Healthcare workers attend to Covid-19 patients at a private clinic in Madrid: Pierre-Philippe Marcou/AFP/Getty

A man who died in Michigan was denied coronavirus testing at three different emergency rooms because he was black, his family has alleged, as state officials said a “medical bias” may exist in Covid-19 testing.

Gary Fowler, 56, was reportedly not tested for the novel virus at the three Detroit-area emergency rooms despite having many symptoms associated with the disease, according to his stepson, Keith Gambrell.

“He was begging for his life, but no one would help him at all,” Mr Gambrell said about his stepfather in an interview with CBS This Morning. “They just kept sending him away.”

He added: “I honestly believe it was because my father was black. They didn’t honestly take his symptoms serious enough to give him a test.”

Mr Fowler later died at home. He reportedly wrote the words “heart beat irregular … oxygen level low” on a piece of paper before he passed away.

The family faced multiple severe coronavirus cases, including Mr Fowler’s father, who died from Covid-19 a day before his own death.

Mr Fowler’s wife, Cheryl, was also sent to a hospital after developing symptoms, and was put on a ventilator to assist with her breathing.

Out of concern for his family amid the outbreak, Mr Gambrell called his cousin, Karen Whitsett, a state representative who happened to recently visit the White House to speak about surviving her own case of the novel virus.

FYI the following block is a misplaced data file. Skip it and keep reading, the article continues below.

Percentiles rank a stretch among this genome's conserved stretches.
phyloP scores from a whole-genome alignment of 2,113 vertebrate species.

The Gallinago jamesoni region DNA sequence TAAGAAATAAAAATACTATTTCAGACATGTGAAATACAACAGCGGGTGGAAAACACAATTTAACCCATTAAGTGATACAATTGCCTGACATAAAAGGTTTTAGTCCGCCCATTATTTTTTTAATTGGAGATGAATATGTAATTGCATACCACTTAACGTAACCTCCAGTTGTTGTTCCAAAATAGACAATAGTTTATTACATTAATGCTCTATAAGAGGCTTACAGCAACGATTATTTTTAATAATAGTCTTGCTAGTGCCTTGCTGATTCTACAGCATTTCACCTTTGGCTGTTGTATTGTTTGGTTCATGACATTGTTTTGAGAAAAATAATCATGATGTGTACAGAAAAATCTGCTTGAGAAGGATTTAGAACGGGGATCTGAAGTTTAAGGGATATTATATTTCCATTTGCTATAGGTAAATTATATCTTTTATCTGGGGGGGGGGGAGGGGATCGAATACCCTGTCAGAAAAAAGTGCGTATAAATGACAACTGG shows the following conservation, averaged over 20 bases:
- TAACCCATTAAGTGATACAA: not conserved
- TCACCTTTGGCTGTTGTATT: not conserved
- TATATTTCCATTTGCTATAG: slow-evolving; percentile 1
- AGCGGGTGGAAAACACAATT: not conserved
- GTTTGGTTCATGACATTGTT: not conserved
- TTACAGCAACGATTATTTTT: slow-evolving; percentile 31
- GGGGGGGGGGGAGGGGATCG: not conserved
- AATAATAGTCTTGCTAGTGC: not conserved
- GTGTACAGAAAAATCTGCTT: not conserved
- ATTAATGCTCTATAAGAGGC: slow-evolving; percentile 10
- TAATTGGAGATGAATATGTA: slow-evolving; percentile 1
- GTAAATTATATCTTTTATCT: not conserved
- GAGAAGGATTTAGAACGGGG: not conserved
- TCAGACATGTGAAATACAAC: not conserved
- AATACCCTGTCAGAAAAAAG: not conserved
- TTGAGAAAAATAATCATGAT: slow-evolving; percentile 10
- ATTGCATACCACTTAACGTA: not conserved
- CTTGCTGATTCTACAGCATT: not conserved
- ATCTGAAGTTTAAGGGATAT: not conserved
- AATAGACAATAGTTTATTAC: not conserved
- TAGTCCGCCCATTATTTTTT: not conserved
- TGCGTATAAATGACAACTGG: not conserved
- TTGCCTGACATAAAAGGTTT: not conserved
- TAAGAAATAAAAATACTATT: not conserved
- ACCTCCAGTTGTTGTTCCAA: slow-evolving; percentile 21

Ms Whitsett then managed to have the whole family tested, telling CBS it “sickens” her that she had to use her title as a state lawmaker “to get my family tested”.

The state launched a task force dedicated to investigating racial inequalities surrounding the coronavirus pandemic.

Lieutenant Governor Garlin Gilchrist, chair of the state task force, told the network his group would address “the fact that there may indeed be medical bias present when it comes to testing”.

The lieutenant governor also said such a bias may exist in terms of “who will even get a test, as well as in how treatment is administered”.

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In announcing the launch of the new task force, Michigan Governor Gretchen Whitmer noted the coronavirus outbreak “has taken a disproportionate toll on Michigan’s communities of colour”.

“I am confident this task force will help us identify the factors driving this disparity and to identify actions we can take to create a more equitable Michigan for everyone,” the governor said. “Each of the task force members will provide a unique perspective and play a vital part in identifying these barriers and ensuring all Michiganders have equal access to critical resource when they need them most.”

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